2 – Palm Reading & the FINGERNAILS, including e.g.: color, morphology, structure, growth.
3 – Palm Reading & FINGER MORPHOLOGY, including e.g.: finger length, 2D:4D ratio, variations in shape & width.
4 – Palm Reading & the MAJOR LINES, including e.g.: primary creases, secundary creases, tertairy creases & accessory lines.
5 – Palm Reading & the DERMATOGLYPHICS, including e.g.: fingerprints, palmar dermatoglyphics.
6 – Palm Reading & SKIN QUALITY, including e.g.: colour, structure, flexure / tone.
7 – Palm Reading & HAND MOTORICS, including e.g.: flexibility, motoric hand index.
Read more about how Multi-Perspective Palm Reading varies from other types of hand reading & modern palmistry via the Wikipedia section: Modern Palmistry: science & criticism
Many people sometimes wonder about the function of their ‘fingerprints’. Why do we have them? The answer is foundstarts in the sweat pores!
March 21, 2011
Psoriasis is a common skin condition that causes skin redness and irritation. Most persons with psoriasis have thick, red skin with flaky, silver-white patches called scales. The diseases is seen in about 1% to 3% of the world population.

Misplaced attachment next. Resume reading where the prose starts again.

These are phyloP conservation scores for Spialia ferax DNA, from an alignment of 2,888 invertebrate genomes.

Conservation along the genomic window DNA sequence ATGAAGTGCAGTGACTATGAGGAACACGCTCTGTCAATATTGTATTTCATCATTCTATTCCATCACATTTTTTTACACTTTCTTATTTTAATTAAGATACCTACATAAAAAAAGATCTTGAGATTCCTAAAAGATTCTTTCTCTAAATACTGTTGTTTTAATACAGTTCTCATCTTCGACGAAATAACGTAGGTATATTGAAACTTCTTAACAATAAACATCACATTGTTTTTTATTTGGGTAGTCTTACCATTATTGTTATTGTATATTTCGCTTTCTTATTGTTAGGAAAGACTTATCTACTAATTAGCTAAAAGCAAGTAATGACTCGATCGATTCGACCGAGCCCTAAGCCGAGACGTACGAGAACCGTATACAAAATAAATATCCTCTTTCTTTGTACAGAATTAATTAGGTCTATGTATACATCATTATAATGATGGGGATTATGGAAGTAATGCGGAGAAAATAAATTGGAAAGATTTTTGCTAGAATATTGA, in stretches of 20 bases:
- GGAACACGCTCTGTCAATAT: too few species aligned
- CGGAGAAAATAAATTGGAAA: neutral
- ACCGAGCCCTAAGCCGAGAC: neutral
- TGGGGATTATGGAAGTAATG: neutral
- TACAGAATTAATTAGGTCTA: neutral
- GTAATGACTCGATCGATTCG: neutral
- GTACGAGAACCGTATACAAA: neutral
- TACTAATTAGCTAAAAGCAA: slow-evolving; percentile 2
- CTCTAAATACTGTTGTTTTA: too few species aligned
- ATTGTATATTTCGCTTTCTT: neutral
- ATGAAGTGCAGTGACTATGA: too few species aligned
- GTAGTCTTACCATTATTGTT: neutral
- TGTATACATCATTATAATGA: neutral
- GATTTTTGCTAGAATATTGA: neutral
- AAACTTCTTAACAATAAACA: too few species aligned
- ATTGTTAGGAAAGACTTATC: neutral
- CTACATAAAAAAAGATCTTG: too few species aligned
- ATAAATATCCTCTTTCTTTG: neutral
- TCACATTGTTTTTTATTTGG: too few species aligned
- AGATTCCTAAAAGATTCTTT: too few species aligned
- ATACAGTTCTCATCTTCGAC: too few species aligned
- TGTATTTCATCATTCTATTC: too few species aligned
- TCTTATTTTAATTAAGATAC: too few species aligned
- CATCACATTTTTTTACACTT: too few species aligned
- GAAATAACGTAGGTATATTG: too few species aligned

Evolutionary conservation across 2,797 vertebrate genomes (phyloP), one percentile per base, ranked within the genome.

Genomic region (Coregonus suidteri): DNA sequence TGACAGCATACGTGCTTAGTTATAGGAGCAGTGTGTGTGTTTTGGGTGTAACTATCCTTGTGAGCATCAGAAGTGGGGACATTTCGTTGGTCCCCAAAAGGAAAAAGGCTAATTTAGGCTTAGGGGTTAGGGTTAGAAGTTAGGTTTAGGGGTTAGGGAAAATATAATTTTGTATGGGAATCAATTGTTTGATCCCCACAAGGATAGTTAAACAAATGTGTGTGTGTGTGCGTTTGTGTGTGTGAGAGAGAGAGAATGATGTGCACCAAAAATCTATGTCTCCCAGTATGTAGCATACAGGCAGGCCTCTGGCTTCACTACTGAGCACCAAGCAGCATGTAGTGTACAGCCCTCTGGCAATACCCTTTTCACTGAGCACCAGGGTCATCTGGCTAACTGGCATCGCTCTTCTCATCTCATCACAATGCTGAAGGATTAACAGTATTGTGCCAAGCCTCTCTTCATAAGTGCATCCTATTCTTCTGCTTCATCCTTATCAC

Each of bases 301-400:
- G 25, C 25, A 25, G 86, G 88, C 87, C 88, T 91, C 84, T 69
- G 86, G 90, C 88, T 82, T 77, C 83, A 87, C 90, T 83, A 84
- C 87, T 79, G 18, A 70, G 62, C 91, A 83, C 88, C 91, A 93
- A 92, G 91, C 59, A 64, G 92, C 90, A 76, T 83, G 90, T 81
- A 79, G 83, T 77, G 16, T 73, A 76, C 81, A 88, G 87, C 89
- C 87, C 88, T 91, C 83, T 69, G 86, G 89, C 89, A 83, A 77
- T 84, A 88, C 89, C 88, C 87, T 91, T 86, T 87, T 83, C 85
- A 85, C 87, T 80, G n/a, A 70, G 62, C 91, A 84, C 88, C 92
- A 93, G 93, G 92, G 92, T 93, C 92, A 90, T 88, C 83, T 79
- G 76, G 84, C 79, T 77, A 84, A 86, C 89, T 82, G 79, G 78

The hand in psoriasis shows many more stricking features that relate to the disease. Especially the fingernails display often typical characteristics, including e.g. nail pitting, onycholysis, oil drop signs & nail dystrophy – which are all featured in the video above presented by Dr. James L. Campbell Jr., MD.
But there are many other hand & nail characteristics involved in psoriasis. The following article present an overview of 24 hand markers in psoriasis:
• HANDS & PSORIASIS: 24 hand markers
A classic example of the hand in psoriasis vulgaris:
March 15, 2011
Diabetes mellitus belongs to a category of diseases that is known for having quite a few hand markers that ‘signal’ the development of the disease. Type 1 and type 2 have many common characteristics regarding the hands, but one has to be aware that some of them are limited to only one variant of the disease.
December 8, 2010